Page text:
Here is a brief comparison of the two.

CommonJS Native ECMAScript modules
Write native import syntax Write native import syntax
Transforms import into require() Does not transform import
Node executes scripts using the classic CommonJS loader Node executes scripts using the new ESM loader
Use any of:
ts-node CLI
node -r ts-node/register
NODE_OPTIONS="ts-node/register" node
require('ts-node').register({/* options */})
Must use the ESM loader via:
node --loader ts-node/esm
NODE_OPTIONS="--loader ts-node/esm" node


Transforming to CommonJS is typically simpler and more widely supported because it is older. You must remove "type": "module" from package.json and set "module": "CommonJS" in tsconfig.json.

  // This can be omitted; commonjs is the default
  "type": "commonjs"
  "compilerOptions": {
    "module": "CommonJS"

If you must keep "module": "ESNext" for tsc, webpack, or another build tool, you can set an override for ts-node.

  "compilerOptions": {
    "module": "ESNext"
  "ts-node": {
    "compilerOptions": {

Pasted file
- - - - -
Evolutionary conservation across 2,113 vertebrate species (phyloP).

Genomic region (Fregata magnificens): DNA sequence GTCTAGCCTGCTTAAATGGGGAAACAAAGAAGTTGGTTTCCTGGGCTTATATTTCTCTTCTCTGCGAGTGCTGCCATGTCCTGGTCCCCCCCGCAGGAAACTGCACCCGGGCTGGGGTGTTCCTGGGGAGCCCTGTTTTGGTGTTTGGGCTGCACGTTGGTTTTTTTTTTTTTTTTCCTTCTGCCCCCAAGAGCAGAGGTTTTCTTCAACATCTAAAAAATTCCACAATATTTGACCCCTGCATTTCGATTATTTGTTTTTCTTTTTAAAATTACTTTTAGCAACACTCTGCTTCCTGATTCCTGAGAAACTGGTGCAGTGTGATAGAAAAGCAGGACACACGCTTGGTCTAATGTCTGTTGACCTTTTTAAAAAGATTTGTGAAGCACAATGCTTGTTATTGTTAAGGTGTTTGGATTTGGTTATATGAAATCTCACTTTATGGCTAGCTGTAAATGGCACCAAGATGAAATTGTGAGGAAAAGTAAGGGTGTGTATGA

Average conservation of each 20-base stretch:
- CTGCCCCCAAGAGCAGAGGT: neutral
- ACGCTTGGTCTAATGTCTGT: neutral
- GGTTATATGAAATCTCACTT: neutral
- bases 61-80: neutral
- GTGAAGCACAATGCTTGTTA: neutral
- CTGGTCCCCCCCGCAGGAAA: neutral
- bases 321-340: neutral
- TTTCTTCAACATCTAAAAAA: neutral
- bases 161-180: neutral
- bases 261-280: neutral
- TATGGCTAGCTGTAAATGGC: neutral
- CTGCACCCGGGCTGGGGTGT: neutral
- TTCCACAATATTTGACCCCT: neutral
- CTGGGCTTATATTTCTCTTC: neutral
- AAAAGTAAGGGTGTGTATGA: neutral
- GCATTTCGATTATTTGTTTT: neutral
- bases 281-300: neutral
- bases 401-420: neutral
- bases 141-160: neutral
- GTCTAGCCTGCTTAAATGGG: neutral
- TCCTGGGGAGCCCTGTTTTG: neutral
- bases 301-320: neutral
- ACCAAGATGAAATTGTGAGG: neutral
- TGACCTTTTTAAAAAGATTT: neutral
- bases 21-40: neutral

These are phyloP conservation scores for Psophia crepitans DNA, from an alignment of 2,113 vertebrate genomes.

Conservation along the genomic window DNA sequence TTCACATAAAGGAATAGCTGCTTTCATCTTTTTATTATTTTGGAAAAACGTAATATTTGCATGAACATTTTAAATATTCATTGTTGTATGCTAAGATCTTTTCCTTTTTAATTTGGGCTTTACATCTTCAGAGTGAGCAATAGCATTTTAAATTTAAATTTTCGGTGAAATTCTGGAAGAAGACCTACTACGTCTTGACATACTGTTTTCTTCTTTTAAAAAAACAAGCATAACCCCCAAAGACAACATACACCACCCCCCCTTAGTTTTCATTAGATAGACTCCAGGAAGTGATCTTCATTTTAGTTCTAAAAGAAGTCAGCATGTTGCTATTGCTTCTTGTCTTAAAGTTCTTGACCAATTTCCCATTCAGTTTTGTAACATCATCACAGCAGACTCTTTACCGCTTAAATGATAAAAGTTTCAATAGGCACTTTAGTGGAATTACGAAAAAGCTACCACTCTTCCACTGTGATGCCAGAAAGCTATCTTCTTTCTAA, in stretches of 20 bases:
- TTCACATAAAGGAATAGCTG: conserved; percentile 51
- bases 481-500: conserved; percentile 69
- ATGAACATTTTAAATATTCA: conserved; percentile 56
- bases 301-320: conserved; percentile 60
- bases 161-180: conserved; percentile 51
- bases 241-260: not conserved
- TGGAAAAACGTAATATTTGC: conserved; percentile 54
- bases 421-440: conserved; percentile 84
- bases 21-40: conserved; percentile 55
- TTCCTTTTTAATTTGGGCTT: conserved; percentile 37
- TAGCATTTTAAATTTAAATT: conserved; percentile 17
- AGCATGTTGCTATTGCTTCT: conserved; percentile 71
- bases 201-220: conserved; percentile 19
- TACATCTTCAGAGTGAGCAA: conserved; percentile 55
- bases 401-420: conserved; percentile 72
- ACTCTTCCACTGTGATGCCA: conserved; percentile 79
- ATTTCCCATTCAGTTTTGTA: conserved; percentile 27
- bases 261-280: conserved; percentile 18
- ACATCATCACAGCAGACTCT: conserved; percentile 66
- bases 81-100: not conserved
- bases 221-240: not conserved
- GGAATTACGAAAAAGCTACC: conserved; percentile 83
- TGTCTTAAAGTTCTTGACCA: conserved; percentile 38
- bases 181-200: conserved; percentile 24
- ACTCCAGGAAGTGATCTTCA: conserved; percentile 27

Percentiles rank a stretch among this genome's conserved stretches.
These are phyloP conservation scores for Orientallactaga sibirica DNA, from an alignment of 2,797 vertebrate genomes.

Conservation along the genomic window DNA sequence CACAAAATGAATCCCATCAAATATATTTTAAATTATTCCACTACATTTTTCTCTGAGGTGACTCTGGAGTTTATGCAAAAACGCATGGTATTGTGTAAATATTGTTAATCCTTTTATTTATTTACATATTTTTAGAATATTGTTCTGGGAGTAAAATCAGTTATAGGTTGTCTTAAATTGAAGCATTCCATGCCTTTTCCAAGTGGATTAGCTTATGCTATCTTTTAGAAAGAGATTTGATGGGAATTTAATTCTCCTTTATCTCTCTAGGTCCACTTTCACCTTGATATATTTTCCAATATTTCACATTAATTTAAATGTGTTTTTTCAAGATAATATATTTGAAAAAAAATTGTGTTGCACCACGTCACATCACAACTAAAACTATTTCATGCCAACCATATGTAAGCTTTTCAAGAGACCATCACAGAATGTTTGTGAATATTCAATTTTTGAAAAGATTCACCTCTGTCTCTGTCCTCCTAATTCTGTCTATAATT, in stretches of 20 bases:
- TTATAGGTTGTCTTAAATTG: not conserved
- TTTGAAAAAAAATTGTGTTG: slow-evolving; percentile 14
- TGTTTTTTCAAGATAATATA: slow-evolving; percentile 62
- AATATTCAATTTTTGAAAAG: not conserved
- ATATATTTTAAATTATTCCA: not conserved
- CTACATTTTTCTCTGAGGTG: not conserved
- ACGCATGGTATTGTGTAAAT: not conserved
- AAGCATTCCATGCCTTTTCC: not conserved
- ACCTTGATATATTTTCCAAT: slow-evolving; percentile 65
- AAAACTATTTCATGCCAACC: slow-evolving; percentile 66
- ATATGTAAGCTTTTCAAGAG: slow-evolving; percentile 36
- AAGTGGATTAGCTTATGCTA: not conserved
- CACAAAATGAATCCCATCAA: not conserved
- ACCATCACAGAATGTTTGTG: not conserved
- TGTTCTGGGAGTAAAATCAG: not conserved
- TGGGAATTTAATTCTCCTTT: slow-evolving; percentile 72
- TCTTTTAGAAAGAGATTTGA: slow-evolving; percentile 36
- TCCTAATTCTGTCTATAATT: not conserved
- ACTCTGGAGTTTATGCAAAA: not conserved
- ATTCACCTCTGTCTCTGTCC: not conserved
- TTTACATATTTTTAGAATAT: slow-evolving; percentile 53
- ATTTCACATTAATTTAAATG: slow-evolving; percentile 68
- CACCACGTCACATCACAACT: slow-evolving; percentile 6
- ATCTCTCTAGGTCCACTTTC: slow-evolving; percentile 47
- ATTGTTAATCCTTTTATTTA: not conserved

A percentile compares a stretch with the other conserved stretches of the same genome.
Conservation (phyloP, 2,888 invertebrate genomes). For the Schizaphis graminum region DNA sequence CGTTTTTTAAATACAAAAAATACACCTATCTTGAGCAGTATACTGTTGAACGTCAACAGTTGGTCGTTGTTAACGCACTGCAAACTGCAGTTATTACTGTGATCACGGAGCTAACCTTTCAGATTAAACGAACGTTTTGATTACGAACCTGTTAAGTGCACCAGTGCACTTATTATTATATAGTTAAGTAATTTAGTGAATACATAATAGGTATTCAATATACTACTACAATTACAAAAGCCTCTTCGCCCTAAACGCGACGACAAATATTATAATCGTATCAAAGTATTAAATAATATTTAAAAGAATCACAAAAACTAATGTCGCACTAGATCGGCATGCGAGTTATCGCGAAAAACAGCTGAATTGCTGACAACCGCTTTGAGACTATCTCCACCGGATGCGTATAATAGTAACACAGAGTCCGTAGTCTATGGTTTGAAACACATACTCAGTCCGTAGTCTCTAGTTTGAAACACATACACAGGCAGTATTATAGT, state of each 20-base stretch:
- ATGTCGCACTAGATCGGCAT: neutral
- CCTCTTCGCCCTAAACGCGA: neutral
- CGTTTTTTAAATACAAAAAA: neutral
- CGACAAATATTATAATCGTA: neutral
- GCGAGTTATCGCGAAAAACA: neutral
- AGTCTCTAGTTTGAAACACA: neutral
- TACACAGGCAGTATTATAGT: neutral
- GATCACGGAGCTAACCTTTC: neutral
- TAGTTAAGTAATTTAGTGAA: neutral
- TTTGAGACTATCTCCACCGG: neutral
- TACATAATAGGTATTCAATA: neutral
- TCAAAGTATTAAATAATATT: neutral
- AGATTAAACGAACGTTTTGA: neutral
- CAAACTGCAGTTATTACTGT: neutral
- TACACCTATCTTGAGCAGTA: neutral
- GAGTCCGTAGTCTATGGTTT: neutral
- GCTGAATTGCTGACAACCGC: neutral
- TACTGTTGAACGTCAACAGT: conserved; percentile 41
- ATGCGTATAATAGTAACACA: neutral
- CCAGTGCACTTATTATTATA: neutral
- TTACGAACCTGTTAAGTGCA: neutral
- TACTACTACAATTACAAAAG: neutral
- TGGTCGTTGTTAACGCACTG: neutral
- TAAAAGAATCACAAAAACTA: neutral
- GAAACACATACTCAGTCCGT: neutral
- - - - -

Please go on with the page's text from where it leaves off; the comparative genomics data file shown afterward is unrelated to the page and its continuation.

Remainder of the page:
"module": "CommonJS"

Native ECMAScript modules

Node's ESM loader hooks are experimental and subject to change. ts-node's ESM support is as stable as possible, but it relies on APIs which node can and will break in new versions of node. Thus it is not recommended for production.

For complete usage, limitations, and to provide feedback, see #1007.

You must set "type": "module" in package.json and "module": "ESNext" in tsconfig.json.

  "type": "module"
  "compilerOptions": {
    "module": "ESNext" // or ES2015, ES2020


Understanding configuration

ts-node uses sensible default configurations to reduce boilerplate while still respecting tsconfig.json if you have one. If you are unsure which configuration is used, you can log it with ts-node --show-config. This is similar to tsc --showConfig but includes "ts-node" options as well.

ts-node also respects your locally-installed typescript version, but global installations fallback to the globally-installed typescript. If you are unsure which versions are used, ts-node -vv will log them.

$ ts-node -vv
ts-node v10.0.0
node v16.1.0
compiler v4.2.2

$ ts-node --show-config
  "compilerOptions": {
    "target": "es6",
    "lib": [
    "rootDir": "./src",
    "outDir": "./.ts-node",
    "module": "commonjs",
    "moduleResolution": "node",
    "strict": true,
    "declaration": false,
    "sourceMap": true,